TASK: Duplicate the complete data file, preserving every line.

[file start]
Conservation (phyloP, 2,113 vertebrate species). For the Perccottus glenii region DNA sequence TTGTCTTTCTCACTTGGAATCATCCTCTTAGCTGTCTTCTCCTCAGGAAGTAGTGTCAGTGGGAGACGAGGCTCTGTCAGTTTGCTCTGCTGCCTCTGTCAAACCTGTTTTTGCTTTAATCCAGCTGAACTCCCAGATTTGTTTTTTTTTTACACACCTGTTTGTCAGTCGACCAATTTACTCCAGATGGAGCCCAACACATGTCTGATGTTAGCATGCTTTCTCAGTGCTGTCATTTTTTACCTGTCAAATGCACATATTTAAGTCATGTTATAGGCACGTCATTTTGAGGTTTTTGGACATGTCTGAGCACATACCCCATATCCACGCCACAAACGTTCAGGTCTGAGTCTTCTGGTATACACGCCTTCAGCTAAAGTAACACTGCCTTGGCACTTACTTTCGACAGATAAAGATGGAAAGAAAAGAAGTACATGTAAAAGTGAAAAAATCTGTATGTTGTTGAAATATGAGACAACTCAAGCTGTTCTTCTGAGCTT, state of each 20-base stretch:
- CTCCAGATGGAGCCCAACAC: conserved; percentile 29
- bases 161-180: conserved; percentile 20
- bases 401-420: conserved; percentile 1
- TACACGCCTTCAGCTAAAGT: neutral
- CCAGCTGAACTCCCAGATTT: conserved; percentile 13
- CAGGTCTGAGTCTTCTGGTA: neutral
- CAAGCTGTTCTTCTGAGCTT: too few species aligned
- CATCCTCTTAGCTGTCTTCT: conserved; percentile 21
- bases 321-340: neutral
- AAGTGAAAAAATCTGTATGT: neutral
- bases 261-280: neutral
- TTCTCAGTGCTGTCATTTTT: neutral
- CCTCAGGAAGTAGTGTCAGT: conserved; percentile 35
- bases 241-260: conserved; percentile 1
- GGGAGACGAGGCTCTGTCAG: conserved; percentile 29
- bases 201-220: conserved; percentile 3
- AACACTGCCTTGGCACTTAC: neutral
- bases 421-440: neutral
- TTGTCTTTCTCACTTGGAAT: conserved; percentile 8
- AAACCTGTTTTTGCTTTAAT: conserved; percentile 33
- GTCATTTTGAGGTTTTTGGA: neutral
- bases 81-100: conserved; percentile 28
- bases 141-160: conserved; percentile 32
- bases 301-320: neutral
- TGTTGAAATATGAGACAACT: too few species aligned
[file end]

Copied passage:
Conservation (phyloP, 2,113 vertebrate species). For the Perccottus glenii region DNA sequence TTGTCTTTCTCACTTGGAATCATCCTCTTAGCTGTCTTCTCCTCAGGAAGTAGTGTCAGTGGGAGACGAGGCTCTGTCAGTTTGCTCTGCTGCCTCTGTCAAACCTGTTTTTGCTTTAATCCAGCTGAACTCCCAGATTTGTTTTTTTTTTACACACCTGTTTGTCAGTCGACCAATTTACTCCAGATGGAGCCCAACACATGTCTGATGTTAGCATGCTTTCTCAGTGCTGTCATTTTTTACCTGTCAAATGCACATATTTAAGTCATGTTATAGGCACGTCATTTTGAGGTTTTTGGACATGTCTGAGCACATACCCCATATCCACGCCACAAACGTTCAGGTCTGAGTCTTCTGGTATACACGCCTTCAGCTAAAGTAACACTGCCTTGGCACTTACTTTCGACAGATAAAGATGGAAAGAAAAGAAGTACATGTAAAAGTGAAAAAATCTGTATGTTGTTGAAATATGAGACAACTCAAGCTGTTCTTCTGAGCTT, state of each 20-base stretch:
- CTCCAGATGGAGCCCAACAC: conserved; percentile 29
- bases 161-180: conserved; percentile 20
- bases 401-420: conserved; percentile 1
- TACACGCCTTCAGCTAAAGT: neutral
- CCAGCTGAACTCCCAGATTT: conserved; percentile 13
- CAGGTCTGAGTCTTCTGGTA: neutral
- CAAGCTGTTCTTCTGAGCTT: too few species aligned
- CATCCTCTTAGCTGTCTTCT: conserved; percentile 21
- bases 321-340: neutral
- AAGTGAAAAAATCTGTATGT: neutral
- bases 261-280: neutral
- TTCTCAGTGCTGTCATTTTT: neutral
- CCTCAGGAAGTAGTGTCAGT: conserved; percentile 35
- bases 241-260: conserved; percentile 1
- GGGAGACGAGGCTCTGTCAG: conserved; percentile 29
- bases 201-220: conserved; percentile 3
- AACACTGCCTTGGCACTTAC: neutral
- bases 421-440: neutral
- TTGTCTTTCTCACTTGGAAT: conserved; percentile 8
- AAACCTGTTTTTGCTTTAAT: conserved; percentile 33
- GTCATTTTGAGGTTTTTGGA: neutral
- bases 81-100: conserved; percentile 28
- bases 141-160: conserved; percentile 32
- bases 301-320: neutral
- TGTTGAAATATGAGACAACT: too few species aligned